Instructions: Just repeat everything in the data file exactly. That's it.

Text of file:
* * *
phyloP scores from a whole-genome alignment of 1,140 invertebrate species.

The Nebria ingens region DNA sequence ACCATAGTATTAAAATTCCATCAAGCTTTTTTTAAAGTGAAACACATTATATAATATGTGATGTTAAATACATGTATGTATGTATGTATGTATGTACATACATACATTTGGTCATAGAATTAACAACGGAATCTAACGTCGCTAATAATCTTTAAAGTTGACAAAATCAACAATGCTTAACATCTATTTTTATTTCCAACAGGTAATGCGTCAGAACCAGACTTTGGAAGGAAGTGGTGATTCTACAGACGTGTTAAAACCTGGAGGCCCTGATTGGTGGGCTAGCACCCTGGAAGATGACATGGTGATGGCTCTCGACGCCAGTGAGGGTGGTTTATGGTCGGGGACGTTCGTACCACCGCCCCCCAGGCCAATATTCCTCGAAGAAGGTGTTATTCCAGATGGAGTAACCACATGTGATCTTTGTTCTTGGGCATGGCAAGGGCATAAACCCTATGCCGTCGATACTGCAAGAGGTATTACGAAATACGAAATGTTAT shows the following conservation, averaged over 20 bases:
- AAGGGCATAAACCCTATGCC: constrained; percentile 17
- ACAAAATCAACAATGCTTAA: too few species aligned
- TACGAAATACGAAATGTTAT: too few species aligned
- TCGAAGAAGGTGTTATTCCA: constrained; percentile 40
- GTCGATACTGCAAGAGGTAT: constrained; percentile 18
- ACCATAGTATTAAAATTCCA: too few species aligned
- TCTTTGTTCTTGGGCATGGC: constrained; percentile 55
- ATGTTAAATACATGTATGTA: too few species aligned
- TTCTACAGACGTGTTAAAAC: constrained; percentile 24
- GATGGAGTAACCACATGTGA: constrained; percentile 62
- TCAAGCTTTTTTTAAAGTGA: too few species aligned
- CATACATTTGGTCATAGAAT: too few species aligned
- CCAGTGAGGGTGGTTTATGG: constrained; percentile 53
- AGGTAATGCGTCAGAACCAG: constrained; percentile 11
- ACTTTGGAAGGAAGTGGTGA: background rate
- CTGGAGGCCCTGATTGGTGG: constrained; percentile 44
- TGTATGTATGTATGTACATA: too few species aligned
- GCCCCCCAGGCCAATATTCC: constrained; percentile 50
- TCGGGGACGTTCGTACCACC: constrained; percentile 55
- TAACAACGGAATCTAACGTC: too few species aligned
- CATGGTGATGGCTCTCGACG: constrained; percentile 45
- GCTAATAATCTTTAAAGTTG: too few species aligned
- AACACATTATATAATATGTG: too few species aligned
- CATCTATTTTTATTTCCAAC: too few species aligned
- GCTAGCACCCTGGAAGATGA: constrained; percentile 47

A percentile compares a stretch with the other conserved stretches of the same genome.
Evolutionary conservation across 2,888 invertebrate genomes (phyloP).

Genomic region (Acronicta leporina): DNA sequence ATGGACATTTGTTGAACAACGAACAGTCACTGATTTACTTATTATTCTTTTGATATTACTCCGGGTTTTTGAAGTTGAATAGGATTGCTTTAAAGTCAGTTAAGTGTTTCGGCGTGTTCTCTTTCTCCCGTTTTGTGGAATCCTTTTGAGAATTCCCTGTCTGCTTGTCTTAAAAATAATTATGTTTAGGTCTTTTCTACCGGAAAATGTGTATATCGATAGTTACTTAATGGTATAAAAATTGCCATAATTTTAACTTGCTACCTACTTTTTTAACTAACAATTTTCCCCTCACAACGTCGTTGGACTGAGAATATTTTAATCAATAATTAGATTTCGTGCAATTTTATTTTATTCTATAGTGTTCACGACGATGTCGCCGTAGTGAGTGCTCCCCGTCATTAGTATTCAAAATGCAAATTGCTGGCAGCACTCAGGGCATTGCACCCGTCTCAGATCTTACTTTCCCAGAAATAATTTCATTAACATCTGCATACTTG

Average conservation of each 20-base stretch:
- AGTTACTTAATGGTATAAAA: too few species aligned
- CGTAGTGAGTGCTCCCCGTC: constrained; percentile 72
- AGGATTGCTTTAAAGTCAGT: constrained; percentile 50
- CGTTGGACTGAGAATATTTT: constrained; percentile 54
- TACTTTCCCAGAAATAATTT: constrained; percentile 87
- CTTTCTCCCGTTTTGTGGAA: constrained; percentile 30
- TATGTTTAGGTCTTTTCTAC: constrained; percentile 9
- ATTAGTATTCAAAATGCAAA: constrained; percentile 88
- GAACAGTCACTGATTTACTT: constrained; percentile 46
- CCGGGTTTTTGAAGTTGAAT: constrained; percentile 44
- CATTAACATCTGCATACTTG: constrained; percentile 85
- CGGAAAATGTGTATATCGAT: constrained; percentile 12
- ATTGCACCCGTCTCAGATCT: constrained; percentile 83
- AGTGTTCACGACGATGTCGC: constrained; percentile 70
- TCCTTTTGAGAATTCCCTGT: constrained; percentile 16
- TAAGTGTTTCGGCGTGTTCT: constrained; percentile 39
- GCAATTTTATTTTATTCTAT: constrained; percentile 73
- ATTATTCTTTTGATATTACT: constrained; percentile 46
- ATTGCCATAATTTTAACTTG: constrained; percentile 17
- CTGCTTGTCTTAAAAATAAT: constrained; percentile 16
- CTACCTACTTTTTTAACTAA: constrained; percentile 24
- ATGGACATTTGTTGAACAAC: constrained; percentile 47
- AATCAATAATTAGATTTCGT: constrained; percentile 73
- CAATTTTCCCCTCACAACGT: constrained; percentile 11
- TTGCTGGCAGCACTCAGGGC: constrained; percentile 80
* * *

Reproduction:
phyloP scores from a whole-genome alignment of 1,140 invertebrate species.

The Nebria ingens region DNA sequence ACCATAGTATTAAAATTCCATCAAGCTTTTTTTAAAGTGAAACACATTATATAATATGTGATGTTAAATACATGTATGTATGTATGTATGTATGTACATACATACATTTGGTCATAGAATTAACAACGGAATCTAACGTCGCTAATAATCTTTAAAGTTGACAAAATCAACAATGCTTAACATCTATTTTTATTTCCAACAGGTAATGCGTCAGAACCAGACTTTGGAAGGAAGTGGTGATTCTACAGACGTGTTAAAACCTGGAGGCCCTGATTGGTGGGCTAGCACCCTGGAAGATGACATGGTGATGGCTCTCGACGCCAGTGAGGGTGGTTTATGGTCGGGGACGTTCGTACCACCGCCCCCCAGGCCAATATTCCTCGAAGAAGGTGTTATTCCAGATGGAGTAACCACATGTGATCTTTGTTCTTGGGCATGGCAAGGGCATAAACCCTATGCCGTCGATACTGCAAGAGGTATTACGAAATACGAAATGTTAT shows the following conservation, averaged over 20 bases:
- AAGGGCATAAACCCTATGCC: constrained; percentile 17
- ACAAAATCAACAATGCTTAA: too few species aligned
- TACGAAATACGAAATGTTAT: too few species aligned
- TCGAAGAAGGTGTTATTCCA: constrained; percentile 40
- GTCGATACTGCAAGAGGTAT: constrained; percentile 18
- ACCATAGTATTAAAATTCCA: too few species aligned
- TCTTTGTTCTTGGGCATGGC: constrained; percentile 55
- ATGTTAAATACATGTATGTA: too few species aligned
- TTCTACAGACGTGTTAAAAC: constrained; percentile 24
- GATGGAGTAACCACATGTGA: constrained; percentile 62
- TCAAGCTTTTTTTAAAGTGA: too few species aligned
- CATACATTTGGTCATAGAAT: too few species aligned
- CCAGTGAGGGTGGTTTATGG: constrained; percentile 53
- AGGTAATGCGTCAGAACCAG: constrained; percentile 11
- ACTTTGGAAGGAAGTGGTGA: background rate
- CTGGAGGCCCTGATTGGTGG: constrained; percentile 44
- TGTATGTATGTATGTACATA: too few species aligned
- GCCCCCCAGGCCAATATTCC: constrained; percentile 50
- TCGGGGACGTTCGTACCACC: constrained; percentile 55
- TAACAACGGAATCTAACGTC: too few species aligned
- CATGGTGATGGCTCTCGACG: constrained; percentile 45
- GCTAATAATCTTTAAAGTTG: too few species aligned
- AACACATTATATAATATGTG: too few species aligned
- CATCTATTTTTATTTCCAAC: too few species aligned
- GCTAGCACCCTGGAAGATGA: constrained; percentile 47

A percentile compares a stretch with the other conserved stretches of the same genome.
Evolutionary conservation across 2,888 invertebrate genomes (phyloP).

Genomic region (Acronicta leporina): DNA sequence ATGGACATTTGTTGAACAACGAACAGTCACTGATTTACTTATTATTCTTTTGATATTACTCCGGGTTTTTGAAGTTGAATAGGATTGCTTTAAAGTCAGTTAAGTGTTTCGGCGTGTTCTCTTTCTCCCGTTTTGTGGAATCCTTTTGAGAATTCCCTGTCTGCTTGTCTTAAAAATAATTATGTTTAGGTCTTTTCTACCGGAAAATGTGTATATCGATAGTTACTTAATGGTATAAAAATTGCCATAATTTTAACTTGCTACCTACTTTTTTAACTAACAATTTTCCCCTCACAACGTCGTTGGACTGAGAATATTTTAATCAATAATTAGATTTCGTGCAATTTTATTTTATTCTATAGTGTTCACGACGATGTCGCCGTAGTGAGTGCTCCCCGTCATTAGTATTCAAAATGCAAATTGCTGGCAGCACTCAGGGCATTGCACCCGTCTCAGATCTTACTTTCCCAGAAATAATTTCATTAACATCTGCATACTTG

Average conservation of each 20-base stretch:
- AGTTACTTAATGGTATAAAA: too few species aligned
- CGTAGTGAGTGCTCCCCGTC: constrained; percentile 72
- AGGATTGCTTTAAAGTCAGT: constrained; percentile 50
- CGTTGGACTGAGAATATTTT: constrained; percentile 54
- TACTTTCCCAGAAATAATTT: constrained; percentile 87
- CTTTCTCCCGTTTTGTGGAA: constrained; percentile 30
- TATGTTTAGGTCTTTTCTAC: constrained; percentile 9
- ATTAGTATTCAAAATGCAAA: constrained; percentile 88
- GAACAGTCACTGATTTACTT: constrained; percentile 46
- CCGGGTTTTTGAAGTTGAAT: constrained; percentile 44
- CATTAACATCTGCATACTTG: constrained; percentile 85
- CGGAAAATGTGTATATCGAT: constrained; percentile 12
- ATTGCACCCGTCTCAGATCT: constrained; percentile 83
- AGTGTTCACGACGATGTCGC: constrained; percentile 70
- TCCTTTTGAGAATTCCCTGT: constrained; percentile 16
- TAAGTGTTTCGGCGTGTTCT: constrained; percentile 39
- GCAATTTTATTTTATTCTAT: constrained; percentile 73
- ATTATTCTTTTGATATTACT: constrained; percentile 46
- ATTGCCATAATTTTAACTTG: constrained; percentile 17
- CTGCTTGTCTTAAAAATAAT: constrained; percentile 16
- CTACCTACTTTTTTAACTAA: constrained; percentile 24
- ATGGACATTTGTTGAACAAC: constrained; percentile 47
- AATCAATAATTAGATTTCGT: constrained; percentile 73
- CAATTTTCCCCTCACAACGT: constrained; percentile 11
- TTGCTGGCAGCACTCAGGGC: constrained; percentile 80